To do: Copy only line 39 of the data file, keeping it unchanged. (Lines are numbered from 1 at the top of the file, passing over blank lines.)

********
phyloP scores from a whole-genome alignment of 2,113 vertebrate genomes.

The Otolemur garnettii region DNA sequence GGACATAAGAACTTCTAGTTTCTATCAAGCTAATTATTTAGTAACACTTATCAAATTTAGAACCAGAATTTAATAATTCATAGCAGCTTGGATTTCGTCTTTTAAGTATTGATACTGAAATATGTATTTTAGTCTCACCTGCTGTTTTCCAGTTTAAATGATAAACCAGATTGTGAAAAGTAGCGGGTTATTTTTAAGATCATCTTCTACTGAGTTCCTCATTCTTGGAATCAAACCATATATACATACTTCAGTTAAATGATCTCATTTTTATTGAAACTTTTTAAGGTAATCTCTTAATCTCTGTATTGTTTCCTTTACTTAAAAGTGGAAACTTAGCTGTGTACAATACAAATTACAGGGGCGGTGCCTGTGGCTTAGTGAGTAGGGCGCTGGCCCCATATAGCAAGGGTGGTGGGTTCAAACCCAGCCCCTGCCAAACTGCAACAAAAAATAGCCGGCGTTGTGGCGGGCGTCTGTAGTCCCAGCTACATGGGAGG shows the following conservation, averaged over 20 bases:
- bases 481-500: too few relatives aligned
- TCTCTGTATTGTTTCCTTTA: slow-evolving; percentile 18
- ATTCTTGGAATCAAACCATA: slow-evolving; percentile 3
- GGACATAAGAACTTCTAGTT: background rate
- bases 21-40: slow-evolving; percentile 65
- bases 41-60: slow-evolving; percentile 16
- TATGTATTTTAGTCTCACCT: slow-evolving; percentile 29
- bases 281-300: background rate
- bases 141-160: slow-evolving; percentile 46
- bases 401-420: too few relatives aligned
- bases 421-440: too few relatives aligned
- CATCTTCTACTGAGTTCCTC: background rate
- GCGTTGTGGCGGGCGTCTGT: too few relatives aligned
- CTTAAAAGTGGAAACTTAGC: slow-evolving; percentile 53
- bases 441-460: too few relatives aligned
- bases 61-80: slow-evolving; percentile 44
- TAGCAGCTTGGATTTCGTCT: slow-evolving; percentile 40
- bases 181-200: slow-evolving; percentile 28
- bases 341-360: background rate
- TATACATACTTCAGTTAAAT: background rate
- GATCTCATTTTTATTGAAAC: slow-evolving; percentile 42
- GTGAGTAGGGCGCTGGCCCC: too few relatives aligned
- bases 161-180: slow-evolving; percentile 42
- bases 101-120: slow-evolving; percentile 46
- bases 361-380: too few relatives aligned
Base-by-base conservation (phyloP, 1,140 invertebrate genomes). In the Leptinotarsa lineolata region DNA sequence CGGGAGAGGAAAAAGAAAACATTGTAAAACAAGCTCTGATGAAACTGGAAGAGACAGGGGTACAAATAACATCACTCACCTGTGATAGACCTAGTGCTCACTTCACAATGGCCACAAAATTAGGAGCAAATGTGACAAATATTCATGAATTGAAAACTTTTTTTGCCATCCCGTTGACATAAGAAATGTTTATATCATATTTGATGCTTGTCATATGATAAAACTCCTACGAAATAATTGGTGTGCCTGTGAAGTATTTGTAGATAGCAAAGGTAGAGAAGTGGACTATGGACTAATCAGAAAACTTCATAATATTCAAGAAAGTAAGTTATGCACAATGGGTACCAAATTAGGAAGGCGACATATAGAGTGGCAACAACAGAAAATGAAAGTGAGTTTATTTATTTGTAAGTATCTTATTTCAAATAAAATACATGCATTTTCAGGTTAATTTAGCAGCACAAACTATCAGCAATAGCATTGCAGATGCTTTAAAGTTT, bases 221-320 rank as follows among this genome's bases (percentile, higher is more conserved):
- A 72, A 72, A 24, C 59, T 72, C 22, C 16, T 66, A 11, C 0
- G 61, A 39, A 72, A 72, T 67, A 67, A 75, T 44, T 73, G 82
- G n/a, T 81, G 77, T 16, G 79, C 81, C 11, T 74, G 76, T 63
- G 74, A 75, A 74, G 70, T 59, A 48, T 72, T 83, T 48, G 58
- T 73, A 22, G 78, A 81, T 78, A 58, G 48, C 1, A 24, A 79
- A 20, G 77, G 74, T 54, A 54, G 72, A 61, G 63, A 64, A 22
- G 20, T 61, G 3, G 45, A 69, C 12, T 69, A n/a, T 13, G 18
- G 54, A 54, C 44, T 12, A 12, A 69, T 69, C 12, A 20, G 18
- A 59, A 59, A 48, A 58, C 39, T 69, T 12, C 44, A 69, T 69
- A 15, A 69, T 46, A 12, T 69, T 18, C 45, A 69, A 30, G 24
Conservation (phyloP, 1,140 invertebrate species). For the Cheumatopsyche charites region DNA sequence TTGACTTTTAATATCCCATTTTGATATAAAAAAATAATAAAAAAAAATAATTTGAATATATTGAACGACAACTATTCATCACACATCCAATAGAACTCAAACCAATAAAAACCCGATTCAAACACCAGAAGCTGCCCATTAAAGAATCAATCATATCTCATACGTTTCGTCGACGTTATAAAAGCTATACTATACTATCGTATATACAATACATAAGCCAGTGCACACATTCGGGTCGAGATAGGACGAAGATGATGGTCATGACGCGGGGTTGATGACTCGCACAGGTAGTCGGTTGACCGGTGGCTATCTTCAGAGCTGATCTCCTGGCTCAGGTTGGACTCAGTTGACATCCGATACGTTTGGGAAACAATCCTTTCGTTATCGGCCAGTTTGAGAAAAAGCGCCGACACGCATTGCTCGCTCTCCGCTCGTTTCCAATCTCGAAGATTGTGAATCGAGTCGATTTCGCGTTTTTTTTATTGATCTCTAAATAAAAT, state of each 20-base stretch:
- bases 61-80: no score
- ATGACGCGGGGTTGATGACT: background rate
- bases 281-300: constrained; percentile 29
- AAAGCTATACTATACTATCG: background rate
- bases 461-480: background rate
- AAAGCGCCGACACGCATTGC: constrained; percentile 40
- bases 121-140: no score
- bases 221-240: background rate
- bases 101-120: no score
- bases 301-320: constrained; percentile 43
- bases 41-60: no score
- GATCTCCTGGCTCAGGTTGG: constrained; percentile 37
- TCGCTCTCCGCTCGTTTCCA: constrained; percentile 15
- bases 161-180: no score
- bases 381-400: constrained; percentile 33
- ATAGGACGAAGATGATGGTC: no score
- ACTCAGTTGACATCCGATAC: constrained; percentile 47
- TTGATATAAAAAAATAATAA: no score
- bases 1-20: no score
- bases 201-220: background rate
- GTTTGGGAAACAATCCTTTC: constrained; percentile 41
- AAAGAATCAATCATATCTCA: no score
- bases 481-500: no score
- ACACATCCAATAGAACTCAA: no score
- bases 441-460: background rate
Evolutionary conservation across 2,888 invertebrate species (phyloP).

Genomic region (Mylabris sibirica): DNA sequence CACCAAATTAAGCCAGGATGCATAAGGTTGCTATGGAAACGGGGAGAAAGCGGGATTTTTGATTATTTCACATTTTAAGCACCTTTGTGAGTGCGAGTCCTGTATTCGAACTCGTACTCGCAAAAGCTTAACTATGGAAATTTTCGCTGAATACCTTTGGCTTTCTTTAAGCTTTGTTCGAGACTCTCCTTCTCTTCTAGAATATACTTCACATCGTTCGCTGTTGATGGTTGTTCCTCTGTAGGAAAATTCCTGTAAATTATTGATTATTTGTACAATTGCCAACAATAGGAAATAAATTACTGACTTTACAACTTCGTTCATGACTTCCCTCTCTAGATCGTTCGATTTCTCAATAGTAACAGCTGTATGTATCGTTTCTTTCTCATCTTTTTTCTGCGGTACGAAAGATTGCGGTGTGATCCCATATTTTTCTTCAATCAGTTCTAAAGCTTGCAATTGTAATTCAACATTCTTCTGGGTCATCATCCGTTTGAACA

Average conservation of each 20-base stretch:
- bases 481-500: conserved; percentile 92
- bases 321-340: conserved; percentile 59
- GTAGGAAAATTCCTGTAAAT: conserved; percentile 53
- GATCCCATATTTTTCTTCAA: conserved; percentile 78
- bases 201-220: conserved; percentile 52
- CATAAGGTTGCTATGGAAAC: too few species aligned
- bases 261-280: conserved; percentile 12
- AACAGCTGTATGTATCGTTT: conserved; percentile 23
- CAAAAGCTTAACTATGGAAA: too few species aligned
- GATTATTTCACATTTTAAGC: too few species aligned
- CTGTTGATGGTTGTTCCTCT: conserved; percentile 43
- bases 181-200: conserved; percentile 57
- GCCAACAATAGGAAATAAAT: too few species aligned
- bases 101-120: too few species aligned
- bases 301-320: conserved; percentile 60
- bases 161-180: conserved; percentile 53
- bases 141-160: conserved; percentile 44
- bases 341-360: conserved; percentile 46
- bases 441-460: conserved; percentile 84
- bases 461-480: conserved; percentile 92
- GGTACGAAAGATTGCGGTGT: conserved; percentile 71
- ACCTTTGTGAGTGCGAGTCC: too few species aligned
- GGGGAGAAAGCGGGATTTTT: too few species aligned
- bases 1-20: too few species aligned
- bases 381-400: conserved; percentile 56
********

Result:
Conservation (phyloP, 1,140 invertebrate species). For the Cheumatopsyche charites region DNA sequence TTGACTTTTAATATCCCATTTTGATATAAAAAAATAATAAAAAAAAATAATTTGAATATATTGAACGACAACTATTCATCACACATCCAATAGAACTCAAACCAATAAAAACCCGATTCAAACACCAGAAGCTGCCCATTAAAGAATCAATCATATCTCATACGTTTCGTCGACGTTATAAAAGCTATACTATACTATCGTATATACAATACATAAGCCAGTGCACACATTCGGGTCGAGATAGGACGAAGATGATGGTCATGACGCGGGGTTGATGACTCGCACAGGTAGTCGGTTGACCGGTGGCTATCTTCAGAGCTGATCTCCTGGCTCAGGTTGGACTCAGTTGACATCCGATACGTTTGGGAAACAATCCTTTCGTTATCGGCCAGTTTGAGAAAAAGCGCCGACACGCATTGCTCGCTCTCCGCTCGTTTCCAATCTCGAAGATTGTGAATCGAGTCGATTTCGCGTTTTTTTTATTGATCTCTAAATAAAAT, state of each 20-base stretch: